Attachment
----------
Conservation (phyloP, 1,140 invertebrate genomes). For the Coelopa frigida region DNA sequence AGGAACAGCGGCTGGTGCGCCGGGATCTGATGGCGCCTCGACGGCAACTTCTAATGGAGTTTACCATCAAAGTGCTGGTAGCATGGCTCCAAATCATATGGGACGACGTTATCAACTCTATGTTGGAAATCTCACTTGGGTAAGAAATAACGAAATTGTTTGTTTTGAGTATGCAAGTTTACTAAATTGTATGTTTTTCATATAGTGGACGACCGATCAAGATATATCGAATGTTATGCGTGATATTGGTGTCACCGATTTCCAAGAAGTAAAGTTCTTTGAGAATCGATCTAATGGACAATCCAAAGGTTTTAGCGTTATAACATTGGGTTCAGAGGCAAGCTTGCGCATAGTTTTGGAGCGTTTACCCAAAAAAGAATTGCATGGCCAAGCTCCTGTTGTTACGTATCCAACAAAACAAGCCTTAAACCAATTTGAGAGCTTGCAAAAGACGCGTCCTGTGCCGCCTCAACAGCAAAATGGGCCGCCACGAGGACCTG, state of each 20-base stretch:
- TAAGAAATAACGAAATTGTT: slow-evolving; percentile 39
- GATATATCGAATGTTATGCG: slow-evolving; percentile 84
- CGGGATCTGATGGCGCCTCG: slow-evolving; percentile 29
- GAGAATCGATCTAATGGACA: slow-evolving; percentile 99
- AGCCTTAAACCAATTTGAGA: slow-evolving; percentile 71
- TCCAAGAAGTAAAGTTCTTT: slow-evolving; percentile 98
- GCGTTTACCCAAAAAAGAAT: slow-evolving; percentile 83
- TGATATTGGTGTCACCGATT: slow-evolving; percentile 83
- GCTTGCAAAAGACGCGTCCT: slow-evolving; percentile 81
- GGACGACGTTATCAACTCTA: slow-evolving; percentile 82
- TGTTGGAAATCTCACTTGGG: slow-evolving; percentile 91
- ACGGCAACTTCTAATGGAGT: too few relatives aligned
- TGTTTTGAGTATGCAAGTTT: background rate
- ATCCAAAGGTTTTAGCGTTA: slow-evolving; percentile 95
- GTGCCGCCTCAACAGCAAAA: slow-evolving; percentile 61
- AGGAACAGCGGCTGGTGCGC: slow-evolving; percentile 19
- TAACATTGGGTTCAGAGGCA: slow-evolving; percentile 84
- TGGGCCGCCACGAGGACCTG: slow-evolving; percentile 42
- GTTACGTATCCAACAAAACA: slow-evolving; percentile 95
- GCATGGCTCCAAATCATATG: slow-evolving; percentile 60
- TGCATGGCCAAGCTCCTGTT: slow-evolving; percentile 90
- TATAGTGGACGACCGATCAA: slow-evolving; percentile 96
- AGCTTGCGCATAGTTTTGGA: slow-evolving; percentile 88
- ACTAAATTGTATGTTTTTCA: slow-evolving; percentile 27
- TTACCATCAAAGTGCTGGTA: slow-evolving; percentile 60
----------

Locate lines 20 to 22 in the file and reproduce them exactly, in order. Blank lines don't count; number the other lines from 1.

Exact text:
- GTTACGTATCCAACAAAACA: slow-evolving; percentile 95
- GCATGGCTCCAAATCATATG: slow-evolving; percentile 60
- TGCATGGCCAAGCTCCTGTT: slow-evolving; percentile 90